MILWAUKEE — Wisconsin’s Medicaid will no longer automatically deny transition-related care for transgender people after a court decision.
The Milwaukee Journal-Sentinel reported on Tuesday that the plantiffs’ lawyers announced the news after the state didn’t appeal a previous court decision.
U.S. District Judge William Conley wrote the “consensus within the medical profession (is) that gender dysphoria is a serious medical condition, which if left untreated or inadequately treated can cause adverse symptoms, such as anxiety, depression, serious mental distress, self-harm, and suicidal ideation.”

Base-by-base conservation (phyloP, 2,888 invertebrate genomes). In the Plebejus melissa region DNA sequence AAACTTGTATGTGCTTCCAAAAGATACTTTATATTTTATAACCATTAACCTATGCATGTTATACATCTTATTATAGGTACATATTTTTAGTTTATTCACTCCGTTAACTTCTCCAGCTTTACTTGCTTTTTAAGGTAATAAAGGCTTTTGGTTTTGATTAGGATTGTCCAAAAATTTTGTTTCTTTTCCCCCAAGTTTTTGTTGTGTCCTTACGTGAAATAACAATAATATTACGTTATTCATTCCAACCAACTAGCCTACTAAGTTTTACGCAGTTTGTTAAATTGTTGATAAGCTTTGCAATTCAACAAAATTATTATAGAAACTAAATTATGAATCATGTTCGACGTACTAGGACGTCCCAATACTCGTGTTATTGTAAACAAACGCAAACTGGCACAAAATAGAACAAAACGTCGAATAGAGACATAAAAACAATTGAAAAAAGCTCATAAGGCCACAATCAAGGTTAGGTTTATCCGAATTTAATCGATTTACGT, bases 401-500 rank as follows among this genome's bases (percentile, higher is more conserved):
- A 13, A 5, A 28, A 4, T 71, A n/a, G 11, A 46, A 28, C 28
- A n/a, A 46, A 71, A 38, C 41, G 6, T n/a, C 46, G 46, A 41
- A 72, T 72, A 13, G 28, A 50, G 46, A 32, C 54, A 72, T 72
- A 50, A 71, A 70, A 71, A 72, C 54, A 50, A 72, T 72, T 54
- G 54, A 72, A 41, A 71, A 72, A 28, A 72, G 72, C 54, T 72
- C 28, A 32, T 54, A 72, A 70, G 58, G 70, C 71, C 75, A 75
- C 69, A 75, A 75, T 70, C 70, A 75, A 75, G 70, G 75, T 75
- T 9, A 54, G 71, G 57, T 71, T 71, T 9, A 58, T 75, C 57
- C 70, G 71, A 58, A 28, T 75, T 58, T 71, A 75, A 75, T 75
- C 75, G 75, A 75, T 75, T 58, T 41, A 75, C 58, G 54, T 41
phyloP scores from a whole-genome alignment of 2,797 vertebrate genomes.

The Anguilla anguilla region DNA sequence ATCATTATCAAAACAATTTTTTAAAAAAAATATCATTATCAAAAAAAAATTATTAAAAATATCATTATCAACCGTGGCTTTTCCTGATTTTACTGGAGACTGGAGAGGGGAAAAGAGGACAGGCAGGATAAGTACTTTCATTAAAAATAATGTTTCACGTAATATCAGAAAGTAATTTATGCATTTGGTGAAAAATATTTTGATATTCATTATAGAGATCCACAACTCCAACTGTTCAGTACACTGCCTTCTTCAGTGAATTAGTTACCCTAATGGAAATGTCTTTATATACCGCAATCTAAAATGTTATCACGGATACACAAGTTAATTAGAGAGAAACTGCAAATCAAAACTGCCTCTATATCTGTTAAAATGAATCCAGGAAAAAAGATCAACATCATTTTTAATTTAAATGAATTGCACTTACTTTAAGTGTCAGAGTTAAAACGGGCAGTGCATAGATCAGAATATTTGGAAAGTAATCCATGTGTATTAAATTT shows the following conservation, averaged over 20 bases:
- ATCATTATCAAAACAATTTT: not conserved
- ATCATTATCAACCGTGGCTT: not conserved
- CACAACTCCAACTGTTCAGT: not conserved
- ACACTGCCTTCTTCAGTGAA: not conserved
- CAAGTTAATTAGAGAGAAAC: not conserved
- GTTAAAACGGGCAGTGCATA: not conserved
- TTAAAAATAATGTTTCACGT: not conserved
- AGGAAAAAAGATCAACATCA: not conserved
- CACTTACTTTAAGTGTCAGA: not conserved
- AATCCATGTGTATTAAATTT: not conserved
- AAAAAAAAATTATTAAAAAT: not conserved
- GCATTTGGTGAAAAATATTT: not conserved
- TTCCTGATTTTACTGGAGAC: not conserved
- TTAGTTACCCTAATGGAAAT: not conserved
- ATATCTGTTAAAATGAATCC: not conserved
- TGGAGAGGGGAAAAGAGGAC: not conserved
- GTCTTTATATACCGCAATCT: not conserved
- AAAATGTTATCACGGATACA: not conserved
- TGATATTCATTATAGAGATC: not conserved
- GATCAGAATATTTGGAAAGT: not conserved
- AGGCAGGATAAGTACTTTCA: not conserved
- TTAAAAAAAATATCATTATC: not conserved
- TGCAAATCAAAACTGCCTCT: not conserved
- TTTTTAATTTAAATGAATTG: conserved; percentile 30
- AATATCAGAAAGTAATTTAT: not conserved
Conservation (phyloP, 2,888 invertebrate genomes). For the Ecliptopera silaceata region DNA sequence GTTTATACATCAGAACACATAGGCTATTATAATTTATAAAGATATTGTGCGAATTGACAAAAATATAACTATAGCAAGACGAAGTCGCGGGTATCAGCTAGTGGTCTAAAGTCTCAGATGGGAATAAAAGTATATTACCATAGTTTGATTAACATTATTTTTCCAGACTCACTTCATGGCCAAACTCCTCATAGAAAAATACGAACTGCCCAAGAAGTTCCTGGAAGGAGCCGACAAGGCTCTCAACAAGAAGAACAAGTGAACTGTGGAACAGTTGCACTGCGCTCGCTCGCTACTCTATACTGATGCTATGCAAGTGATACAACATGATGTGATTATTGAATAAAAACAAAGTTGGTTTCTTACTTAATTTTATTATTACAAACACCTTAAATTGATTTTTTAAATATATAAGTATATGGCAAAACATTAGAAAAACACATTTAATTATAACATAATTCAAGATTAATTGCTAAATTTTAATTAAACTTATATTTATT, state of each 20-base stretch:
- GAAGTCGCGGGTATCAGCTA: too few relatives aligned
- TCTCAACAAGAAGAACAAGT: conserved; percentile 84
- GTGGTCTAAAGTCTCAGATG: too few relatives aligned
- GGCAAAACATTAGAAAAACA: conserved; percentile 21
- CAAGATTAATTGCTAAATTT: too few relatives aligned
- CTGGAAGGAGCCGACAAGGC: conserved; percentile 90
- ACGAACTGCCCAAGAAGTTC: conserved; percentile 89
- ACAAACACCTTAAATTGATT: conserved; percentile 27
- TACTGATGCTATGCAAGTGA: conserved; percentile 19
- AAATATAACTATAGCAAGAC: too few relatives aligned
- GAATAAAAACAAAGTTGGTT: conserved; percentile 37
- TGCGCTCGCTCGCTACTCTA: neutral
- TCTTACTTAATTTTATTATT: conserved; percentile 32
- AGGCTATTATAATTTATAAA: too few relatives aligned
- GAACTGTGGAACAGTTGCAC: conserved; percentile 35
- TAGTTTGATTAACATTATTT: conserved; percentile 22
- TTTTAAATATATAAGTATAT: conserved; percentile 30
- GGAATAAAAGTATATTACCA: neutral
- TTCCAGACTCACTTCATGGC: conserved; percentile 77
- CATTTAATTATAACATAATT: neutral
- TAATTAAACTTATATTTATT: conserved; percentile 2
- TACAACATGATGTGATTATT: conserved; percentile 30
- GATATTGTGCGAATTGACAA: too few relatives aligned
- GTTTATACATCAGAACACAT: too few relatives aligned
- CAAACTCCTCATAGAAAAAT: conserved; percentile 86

Four named plaintiffs will share about $840,000 in damages, according to the newspaper, and the state will pay about $1.35 million in legal fees to three law firms who handled their case.
“We applaud the Wisconsin Department of Health Services for accepting the Court’s rulings and the medical consensus that gender-confirming health care saves lives,” said lead attorney Joseph Wardenski of Relman Dane & Colfax in Washington, D.C.
The Journal-Sentinel reported that the state’s health department must adopt and publicize a new, inclusive policy and notify transgender Medicaid recipients who may have been denied coverage in the past that they may now be eligible.
Cody Flack of Green Bay and Sara Ann Makenzie of Baraboo sued the state in 2018 after they were denied coverage. Two more plantiffs, Marie Kelly, 38, of Milwaukee and Courtney Sherwin, 35, of Janesville, joined the case when it became a class action in April.